Using ROC curves, we described the relationship between the sensitivity and the false positive rate for different values of RFM in identification of patients at risk for metabolic syndrome. Using the Youden index, RFM of 39.8 was found to be the ideal value for identification of metabolic syndrome in women with area under the curve (AUC) of 0.864 (95% CI 0.852–0.857, P < 0.001), not significantly different from the AUC of the ideal BMI that was found, 27.4 (AUC: 0.845, 95% CI: 0.833–0.857, P < 0.001). For men, the ideal RFM was found to be 27.72 with AUC of 0.739 (95% CI: 0.728–0.75, P < 0.001) similar to that of ideal BMI that was found 27.4, same as for women (AUC: 0.727, 95% CI: 0.716–0.738, P < 0.001) (Fig. 2).
The question of which obesity marker should be used by the primary physician is still open. Nowadays, BMI is the most commonly and widely used obesity marker. Other markers such as waist circumference, WHtR, WHR and BAI are also used by physicians [2,6–9]. Recently, RFM was proposed and showed promising results in its validation trail and few later trials [5,10–12]. We aimed to examine whether RFM provides better predictability than BMI to various cardiometabolic endpoints.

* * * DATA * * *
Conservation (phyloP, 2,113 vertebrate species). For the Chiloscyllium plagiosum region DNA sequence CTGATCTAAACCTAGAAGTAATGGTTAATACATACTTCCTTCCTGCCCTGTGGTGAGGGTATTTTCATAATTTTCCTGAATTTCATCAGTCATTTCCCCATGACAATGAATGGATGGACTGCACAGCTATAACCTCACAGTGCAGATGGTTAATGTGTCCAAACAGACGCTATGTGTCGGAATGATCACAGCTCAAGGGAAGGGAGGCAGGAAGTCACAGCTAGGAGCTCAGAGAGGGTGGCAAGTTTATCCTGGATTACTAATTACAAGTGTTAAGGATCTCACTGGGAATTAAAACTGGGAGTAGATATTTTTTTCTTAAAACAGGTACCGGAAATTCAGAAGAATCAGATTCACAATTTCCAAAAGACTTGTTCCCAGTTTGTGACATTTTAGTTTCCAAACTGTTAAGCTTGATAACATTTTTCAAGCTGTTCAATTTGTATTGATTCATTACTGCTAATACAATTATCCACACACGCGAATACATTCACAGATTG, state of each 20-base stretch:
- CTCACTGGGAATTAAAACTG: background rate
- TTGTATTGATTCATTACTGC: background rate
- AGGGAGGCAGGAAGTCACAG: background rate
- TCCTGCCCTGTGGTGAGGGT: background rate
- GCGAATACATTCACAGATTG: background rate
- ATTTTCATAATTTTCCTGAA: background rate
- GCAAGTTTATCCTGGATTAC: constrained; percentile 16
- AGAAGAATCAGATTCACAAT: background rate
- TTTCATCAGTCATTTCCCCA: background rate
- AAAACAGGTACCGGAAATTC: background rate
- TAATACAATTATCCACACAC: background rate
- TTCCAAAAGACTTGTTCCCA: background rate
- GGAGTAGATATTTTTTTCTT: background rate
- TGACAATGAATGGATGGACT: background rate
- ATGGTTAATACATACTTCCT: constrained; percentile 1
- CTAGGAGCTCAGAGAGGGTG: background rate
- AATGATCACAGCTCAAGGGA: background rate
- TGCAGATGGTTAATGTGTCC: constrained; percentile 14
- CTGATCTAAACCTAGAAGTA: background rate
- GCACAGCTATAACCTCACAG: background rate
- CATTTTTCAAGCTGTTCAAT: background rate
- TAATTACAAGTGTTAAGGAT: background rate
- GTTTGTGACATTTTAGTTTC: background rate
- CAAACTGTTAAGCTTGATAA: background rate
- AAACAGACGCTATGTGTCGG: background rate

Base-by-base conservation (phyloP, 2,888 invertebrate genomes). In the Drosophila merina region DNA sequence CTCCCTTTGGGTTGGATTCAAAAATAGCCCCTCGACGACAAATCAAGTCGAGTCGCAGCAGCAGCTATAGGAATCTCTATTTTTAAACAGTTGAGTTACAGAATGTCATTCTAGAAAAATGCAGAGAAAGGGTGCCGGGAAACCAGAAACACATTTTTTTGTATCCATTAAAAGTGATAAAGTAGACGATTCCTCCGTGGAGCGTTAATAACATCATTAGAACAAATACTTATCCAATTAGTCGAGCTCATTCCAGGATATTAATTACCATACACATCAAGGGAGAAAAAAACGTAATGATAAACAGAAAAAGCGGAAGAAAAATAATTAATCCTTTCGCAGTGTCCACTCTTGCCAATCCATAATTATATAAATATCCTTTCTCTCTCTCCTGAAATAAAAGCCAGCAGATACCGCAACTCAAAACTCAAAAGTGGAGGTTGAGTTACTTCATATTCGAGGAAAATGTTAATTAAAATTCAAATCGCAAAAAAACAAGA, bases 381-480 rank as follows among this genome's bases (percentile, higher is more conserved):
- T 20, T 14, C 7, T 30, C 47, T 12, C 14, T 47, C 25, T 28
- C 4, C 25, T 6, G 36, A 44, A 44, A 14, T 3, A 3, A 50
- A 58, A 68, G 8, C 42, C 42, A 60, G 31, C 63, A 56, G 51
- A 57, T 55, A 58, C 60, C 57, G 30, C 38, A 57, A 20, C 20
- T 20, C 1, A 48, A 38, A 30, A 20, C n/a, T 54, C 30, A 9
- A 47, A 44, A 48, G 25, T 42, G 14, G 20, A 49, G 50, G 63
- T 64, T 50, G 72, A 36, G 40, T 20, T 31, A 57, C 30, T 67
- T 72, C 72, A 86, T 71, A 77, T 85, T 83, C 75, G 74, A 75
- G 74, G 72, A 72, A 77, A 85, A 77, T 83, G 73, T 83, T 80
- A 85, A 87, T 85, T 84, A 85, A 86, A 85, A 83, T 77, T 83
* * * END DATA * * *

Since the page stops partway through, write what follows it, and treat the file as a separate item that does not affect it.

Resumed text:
In our cohort, when compared to BMI, RFM was a significantly better predictor of high LDL, low HDL, high triglyceride and metabolic syndrome, both in men and women. RFM also showed better negative predictive value to rule out metabolic syndrome in both genders. BMI provided slightly better predictability for hypertension and diabetes mellitus in women (RFM among men), but these findings were not statistically significant. In our cohort, high BMI in men was associated to normal LDL, suggesting a protective effect. This finding requires further research.
The cutoff values of abnormal RFM were to be 33.9 for women and 22.8 for men . In our trial, using ROC curve, we tried to identify the ideal RFM for identification of metabolic syndrome, as a signal of higher cardiometabolic risk. RFM of 39.8 was found to be the ideal value for identification of metabolic syndrome in women with AUC of 0.864 (95% CI: 0.852–0.857, P < 0.001), while for men, the ideal RFM was found to be 27.72 with AUC of 0.739 (95% CI: 0.728–0.75, P < 0.001). These values are higher than the suggested cutoff values previously used , and further studies should be performed in order to determine the ideal cutoff values.